Harrowing events that took place 80 years ago in the skies over the Isle of Wight and the ultimate sacrifice made by an RAF pilot have been commemorated by local military representatives.
RAF pilot Archibald Patrick Lyall died on November 28, 1940 when his Spitfire was shot down over the Island. The story of his death and the events of that day have now been recounted in a new film, with contributions from Retired Air Vice-Marshal Tony Stables CBE, President of the IW branch of the Royal British Legion Ian Ward BEM, and Shanklin historian John Holmberg.
Pilot Officer Lyall was shot down by German flying ace Helmut Wick 80 years ago tomorrow (Saturday) over the former airfield at Apse Manor Farm, and died as he was baling out. The Spitfire Lyall was flying survived the crash and was used again during the war. Wing Commander Helmut Wick was himself killed just two hours later in another airfight off the Needles.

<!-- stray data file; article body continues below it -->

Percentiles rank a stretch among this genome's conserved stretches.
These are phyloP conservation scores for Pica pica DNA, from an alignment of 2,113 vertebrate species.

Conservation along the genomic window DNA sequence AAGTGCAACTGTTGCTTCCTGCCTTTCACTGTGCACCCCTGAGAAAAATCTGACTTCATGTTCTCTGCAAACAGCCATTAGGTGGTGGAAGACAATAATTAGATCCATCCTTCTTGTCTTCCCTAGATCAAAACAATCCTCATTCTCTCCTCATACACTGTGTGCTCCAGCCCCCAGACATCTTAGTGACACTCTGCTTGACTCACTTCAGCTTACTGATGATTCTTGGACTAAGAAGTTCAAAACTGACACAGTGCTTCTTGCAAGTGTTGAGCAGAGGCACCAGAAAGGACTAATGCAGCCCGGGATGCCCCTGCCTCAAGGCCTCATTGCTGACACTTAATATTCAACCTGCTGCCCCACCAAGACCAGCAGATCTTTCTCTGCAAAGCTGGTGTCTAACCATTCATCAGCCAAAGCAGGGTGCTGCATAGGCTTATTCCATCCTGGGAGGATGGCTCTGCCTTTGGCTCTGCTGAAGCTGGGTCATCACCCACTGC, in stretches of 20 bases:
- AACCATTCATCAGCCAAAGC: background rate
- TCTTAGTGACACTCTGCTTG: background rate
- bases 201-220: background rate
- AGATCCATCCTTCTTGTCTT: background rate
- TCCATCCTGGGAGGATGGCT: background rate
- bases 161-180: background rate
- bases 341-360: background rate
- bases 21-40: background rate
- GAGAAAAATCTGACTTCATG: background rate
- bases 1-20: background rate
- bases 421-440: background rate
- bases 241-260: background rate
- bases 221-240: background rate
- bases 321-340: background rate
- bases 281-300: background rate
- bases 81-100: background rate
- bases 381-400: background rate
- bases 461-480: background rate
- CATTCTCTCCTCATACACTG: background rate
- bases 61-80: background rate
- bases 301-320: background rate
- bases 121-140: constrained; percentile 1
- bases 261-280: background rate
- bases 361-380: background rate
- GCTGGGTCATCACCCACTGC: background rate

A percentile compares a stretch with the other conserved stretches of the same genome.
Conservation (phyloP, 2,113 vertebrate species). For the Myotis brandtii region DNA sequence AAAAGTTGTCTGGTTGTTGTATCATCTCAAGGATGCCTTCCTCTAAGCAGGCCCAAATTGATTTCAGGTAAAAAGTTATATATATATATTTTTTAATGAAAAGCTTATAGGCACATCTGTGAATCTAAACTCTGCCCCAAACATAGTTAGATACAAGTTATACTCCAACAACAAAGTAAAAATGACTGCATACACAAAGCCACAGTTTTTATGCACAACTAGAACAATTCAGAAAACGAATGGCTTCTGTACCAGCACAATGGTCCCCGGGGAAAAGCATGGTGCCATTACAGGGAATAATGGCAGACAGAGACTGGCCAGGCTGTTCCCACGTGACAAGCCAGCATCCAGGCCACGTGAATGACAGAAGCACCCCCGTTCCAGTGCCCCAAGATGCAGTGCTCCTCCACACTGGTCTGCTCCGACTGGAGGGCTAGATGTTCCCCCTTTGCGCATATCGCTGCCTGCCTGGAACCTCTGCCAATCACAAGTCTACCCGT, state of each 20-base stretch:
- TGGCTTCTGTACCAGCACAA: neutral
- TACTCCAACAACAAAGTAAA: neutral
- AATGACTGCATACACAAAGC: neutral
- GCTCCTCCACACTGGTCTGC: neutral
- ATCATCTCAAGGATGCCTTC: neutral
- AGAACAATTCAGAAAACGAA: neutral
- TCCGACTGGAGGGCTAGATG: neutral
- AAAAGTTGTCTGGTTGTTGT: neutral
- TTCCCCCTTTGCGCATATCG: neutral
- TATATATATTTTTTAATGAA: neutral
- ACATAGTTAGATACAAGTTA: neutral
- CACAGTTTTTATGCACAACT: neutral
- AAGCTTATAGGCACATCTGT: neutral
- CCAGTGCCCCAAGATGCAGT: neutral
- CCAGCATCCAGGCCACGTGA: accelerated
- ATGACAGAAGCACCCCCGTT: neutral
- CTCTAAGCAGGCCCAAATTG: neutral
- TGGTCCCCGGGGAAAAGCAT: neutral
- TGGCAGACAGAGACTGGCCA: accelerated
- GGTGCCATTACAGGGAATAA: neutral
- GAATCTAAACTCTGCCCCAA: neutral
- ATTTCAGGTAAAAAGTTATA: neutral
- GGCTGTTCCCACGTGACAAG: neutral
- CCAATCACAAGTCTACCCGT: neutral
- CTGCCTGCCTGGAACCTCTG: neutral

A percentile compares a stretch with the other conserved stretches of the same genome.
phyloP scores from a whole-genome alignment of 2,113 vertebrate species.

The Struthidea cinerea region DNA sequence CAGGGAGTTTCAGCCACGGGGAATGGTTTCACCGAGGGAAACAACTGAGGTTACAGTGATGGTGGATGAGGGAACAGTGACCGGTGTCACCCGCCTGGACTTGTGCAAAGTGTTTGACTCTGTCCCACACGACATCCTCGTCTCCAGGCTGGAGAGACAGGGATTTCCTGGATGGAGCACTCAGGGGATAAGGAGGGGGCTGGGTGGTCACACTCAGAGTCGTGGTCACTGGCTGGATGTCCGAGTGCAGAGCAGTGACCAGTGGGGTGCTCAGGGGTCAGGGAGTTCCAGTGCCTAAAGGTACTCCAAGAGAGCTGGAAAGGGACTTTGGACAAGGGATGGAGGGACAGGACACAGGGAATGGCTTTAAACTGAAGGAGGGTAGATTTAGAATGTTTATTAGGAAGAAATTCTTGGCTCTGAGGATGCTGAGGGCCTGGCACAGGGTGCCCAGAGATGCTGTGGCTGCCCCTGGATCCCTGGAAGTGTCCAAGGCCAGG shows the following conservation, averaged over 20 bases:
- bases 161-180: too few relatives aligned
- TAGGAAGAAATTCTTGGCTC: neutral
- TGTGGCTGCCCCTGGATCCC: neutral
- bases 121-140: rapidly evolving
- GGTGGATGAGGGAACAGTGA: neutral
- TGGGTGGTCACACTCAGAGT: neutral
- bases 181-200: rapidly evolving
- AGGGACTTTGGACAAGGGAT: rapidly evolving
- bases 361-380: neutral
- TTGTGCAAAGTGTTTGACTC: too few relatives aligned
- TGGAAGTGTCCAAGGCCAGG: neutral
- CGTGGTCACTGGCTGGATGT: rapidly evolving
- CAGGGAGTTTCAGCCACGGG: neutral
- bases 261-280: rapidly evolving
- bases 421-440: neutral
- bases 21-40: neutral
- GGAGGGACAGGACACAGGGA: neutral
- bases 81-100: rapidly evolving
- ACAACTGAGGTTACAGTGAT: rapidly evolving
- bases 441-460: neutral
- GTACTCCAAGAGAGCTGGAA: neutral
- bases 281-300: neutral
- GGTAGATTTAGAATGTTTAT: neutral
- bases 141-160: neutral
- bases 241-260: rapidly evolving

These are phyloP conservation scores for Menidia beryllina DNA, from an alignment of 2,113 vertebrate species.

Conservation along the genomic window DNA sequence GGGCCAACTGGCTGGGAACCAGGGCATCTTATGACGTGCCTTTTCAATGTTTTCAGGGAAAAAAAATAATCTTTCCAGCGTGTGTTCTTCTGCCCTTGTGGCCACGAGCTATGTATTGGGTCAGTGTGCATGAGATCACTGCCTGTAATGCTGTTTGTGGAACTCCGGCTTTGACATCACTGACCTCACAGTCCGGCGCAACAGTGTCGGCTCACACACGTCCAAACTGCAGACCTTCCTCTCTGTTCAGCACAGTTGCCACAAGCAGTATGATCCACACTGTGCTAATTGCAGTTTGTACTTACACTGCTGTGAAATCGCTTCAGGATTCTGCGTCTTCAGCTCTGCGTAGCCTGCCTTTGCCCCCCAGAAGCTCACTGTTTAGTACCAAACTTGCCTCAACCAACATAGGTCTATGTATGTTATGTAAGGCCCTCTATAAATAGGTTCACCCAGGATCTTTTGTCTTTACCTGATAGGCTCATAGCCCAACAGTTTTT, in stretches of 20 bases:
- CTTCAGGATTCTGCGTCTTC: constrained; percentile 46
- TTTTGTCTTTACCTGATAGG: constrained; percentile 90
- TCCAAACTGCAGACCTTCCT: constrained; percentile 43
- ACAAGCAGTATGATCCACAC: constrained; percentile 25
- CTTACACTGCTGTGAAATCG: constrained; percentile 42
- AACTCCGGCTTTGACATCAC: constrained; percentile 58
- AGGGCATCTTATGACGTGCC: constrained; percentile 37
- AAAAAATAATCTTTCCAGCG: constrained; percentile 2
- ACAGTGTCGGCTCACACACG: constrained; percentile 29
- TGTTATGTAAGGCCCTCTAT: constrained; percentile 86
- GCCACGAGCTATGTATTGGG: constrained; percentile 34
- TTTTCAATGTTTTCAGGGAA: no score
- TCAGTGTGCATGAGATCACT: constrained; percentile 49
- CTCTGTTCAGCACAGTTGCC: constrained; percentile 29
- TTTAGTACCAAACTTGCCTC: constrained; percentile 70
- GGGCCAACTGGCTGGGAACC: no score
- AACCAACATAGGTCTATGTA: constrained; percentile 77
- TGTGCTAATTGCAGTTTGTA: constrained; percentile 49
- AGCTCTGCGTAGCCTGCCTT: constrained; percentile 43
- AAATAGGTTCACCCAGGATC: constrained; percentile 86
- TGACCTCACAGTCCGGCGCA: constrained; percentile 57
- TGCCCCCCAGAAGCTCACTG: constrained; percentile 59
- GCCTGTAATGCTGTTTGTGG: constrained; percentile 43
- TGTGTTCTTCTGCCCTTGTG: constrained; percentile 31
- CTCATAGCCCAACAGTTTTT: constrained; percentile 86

Tony Stables said: “Archibald Lyall’s is a moving story, and the film tells the events of the day 80 years ago, as well as outlining the background to Helmut Wick, and the actions of Flight Lieutenant John Dundas, who was responsible for shooting down Wick’s aircraft.”
Ian Ward said: “This year saw the 80th anniversary of the Battle of Britain, and we felt it appropriate to tell the story of this battle over Shanklin, and honour the memory of Archibald, as well as the debt we owe to ‘the few’.”
The moving film can be seen at youtu.be/tyCtU3pDR9w from 11.15am on Saturday, November 28, following a small wreath laying ceremony at Apse Manor.
John Holmberg concluded: “The film is our tribute to Pilot Officer Lyall and, although we tend the plaque dedicated to his memory, the film tells the stories of the battles above the Island that day, the history of the airfield, and the other pilots involved that day.”